Figure 1 Speeches: Franklin D. Roosevelt, The Five Hundredth Press Conference (Excerpts) Online by Gerhard Peters and John T. Woolley, The American Presidency Project, Roosevelt, F. D. (1938, November 15). November, 1938 – FDR: Day by Day. Retrieved November 08, 2020, from, Franklin D. Roosevelt, Message to Congress on Repeal of the Chinese Exclusion Laws. Online by Gerhard Peters and John T. Woolley, The American Presidency Project, Franklin D. Roosevelt, Executive Order 8029—DOCUMENTS REQUIRED OF ALIENS ENTERING THE UNITED STATES Online by Gerhard Peters and John T. Woolley, The American Presidency Project, Barack Obama, Remarks by the President in Address to the Nation on Immigration. Retrieved November 08, 2020,Barack Obama, Remarks at the 2008 National Council of La Raza Annual Meeting in San Diego, California Online by Gerhard Peters and John T. Woolley, The American Presidency Project, Barack Obama, Remarks at the 79th Annual League of United Latin American Citizens Convention in Washington, DC Online by Gerhard Peters and John T. Woolley, The American Presidency Project, Barack Obama, Proclamation 8693—Suspension of Entry of Aliens Subject to United Nations Security Council Travel Bans and International Emergency Economic Powers Act Sanctions Online by Gerhard Peters and John T. Woolley, The American Presidency Project,Barack Obama, Obama Statement on the May 1 Immigration Marches Online by Gerhard Peters and John T. Woolley, The American Presidency Project
Figure 2 Speeches: Ronald Reagan, Statement on United States Immigration and Refugee Policy Online by Gerhard Peters and John T. Woolley, The American Presidency Project, Richard Nixon, Proclamation 3930—National Hispanic Heritage Week, 1969 Online by Gerhard Peters and John T. Woolley, The American Presidency Project, Ronald Reagan, Executive Order 12324—Interdiction of Illegal Aliens Online by Gerhard Peters and John T. Woolley, The American Presidency Project, Spotts, J. D. “U.s. Immigration Policy on the Southwest Border from Reagan through Clinton, 1981-2001.” Georgetown Immigration Law Journal 16 (2002): 601–18, Bush, G. W. (2006, March 27). Fact Sheet: Comprehensive Immigration Reform: Securing Our Border, Enforcing Our Laws, and Upholding Our Values. Retrieved November 08, 2020, from, George W. Bush, Fact Sheet: Fair and Secure Immigration Reform Online by Gerhard Peters and John T. Woolley, The American Presidency Project, George W. Bush, Address to the Nation on the Terrorist Attacks Online by Gerhard Peters and John T. Woolley, The American Presidency Project, George W. Bush, Statement of Administration Policy: H.R. 2975 – Provide Appropriate Tools Required To Intercept and Obstruct Terrorism (PATRIOT) Act Online by Gerhard Peters and John T. Woolley, The American Presidency Project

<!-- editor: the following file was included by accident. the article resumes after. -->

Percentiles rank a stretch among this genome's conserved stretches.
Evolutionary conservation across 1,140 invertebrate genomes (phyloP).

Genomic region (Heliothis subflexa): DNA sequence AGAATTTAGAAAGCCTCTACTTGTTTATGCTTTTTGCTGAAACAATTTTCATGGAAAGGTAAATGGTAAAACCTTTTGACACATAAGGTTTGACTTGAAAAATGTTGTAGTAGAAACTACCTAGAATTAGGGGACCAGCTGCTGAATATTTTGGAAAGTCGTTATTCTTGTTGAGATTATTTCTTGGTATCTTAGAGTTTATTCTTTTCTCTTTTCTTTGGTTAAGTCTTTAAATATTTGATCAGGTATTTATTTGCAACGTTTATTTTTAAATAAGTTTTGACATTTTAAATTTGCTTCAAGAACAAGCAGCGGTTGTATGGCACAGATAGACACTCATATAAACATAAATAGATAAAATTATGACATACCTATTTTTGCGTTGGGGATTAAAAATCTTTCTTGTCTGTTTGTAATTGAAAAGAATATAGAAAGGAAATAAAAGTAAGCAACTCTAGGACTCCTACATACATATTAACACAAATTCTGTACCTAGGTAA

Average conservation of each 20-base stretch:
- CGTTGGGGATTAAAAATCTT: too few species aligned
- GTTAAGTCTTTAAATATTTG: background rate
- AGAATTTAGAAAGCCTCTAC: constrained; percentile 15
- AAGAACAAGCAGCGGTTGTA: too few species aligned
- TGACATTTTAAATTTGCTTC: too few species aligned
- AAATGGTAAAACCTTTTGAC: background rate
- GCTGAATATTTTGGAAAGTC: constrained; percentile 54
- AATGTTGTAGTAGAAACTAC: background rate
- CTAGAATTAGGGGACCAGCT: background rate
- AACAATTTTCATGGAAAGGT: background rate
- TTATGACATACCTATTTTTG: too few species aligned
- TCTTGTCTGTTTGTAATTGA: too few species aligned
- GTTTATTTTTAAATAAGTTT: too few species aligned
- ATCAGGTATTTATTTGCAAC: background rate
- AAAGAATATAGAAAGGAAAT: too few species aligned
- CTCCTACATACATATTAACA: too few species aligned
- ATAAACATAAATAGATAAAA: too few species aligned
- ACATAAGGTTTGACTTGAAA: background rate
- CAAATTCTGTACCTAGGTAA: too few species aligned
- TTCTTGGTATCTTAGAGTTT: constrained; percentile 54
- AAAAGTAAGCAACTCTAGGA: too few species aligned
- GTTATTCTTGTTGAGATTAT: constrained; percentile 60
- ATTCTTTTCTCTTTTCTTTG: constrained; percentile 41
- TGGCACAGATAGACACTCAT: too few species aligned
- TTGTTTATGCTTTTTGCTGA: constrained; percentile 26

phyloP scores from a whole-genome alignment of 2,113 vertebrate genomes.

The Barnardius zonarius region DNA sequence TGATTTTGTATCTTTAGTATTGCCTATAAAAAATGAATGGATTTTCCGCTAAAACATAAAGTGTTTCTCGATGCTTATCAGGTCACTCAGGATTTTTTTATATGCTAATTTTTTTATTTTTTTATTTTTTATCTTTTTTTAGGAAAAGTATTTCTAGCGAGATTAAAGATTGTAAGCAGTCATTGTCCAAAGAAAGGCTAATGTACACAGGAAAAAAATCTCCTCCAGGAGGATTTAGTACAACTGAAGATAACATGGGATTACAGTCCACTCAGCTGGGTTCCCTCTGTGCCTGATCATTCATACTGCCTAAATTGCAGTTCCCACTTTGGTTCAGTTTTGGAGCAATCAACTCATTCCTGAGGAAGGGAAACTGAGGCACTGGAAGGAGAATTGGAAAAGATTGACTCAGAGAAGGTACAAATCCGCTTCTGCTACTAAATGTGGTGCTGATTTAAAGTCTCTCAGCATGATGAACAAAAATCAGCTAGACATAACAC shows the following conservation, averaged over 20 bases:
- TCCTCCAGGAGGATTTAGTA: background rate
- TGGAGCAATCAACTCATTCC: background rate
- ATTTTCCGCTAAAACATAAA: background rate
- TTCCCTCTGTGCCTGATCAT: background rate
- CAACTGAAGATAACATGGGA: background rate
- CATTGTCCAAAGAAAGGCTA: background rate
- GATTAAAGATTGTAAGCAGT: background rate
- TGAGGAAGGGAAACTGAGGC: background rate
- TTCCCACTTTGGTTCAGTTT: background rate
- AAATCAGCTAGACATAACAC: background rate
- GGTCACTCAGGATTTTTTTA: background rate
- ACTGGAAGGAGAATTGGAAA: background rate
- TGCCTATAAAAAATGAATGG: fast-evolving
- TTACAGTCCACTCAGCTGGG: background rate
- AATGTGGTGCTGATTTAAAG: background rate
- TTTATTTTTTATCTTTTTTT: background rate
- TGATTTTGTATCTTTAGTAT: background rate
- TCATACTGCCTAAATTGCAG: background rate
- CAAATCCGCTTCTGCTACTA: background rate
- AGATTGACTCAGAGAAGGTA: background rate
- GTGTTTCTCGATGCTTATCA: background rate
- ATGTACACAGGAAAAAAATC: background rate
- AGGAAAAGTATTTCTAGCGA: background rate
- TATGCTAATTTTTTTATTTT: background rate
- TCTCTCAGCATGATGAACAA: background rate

- Throughout the speeches there has been an emphasis on language such as the “nation of immigrants”, in which diversity is promoted and considered to be the foundation of the U.S. “melting pot”. This has been used to counteract statements of restrictionist attitudes for the past three decades. Ronald Reagan and George W. Bush employed ambiguous, uncertain, and abstract language to prohibit immigration reform. This made it difficult for immigrants in the United States to function productively and lead to President Obama and FDR consistent persuasive immigration rhetoric to contribute to his immigration discourses. Throughout the speeches, there have been a consistent appeal to promoting American values referring to the “melting pot,” and understanding of the immigrant experience shaping the narrow discourses with are prohibiting true immigration system reform.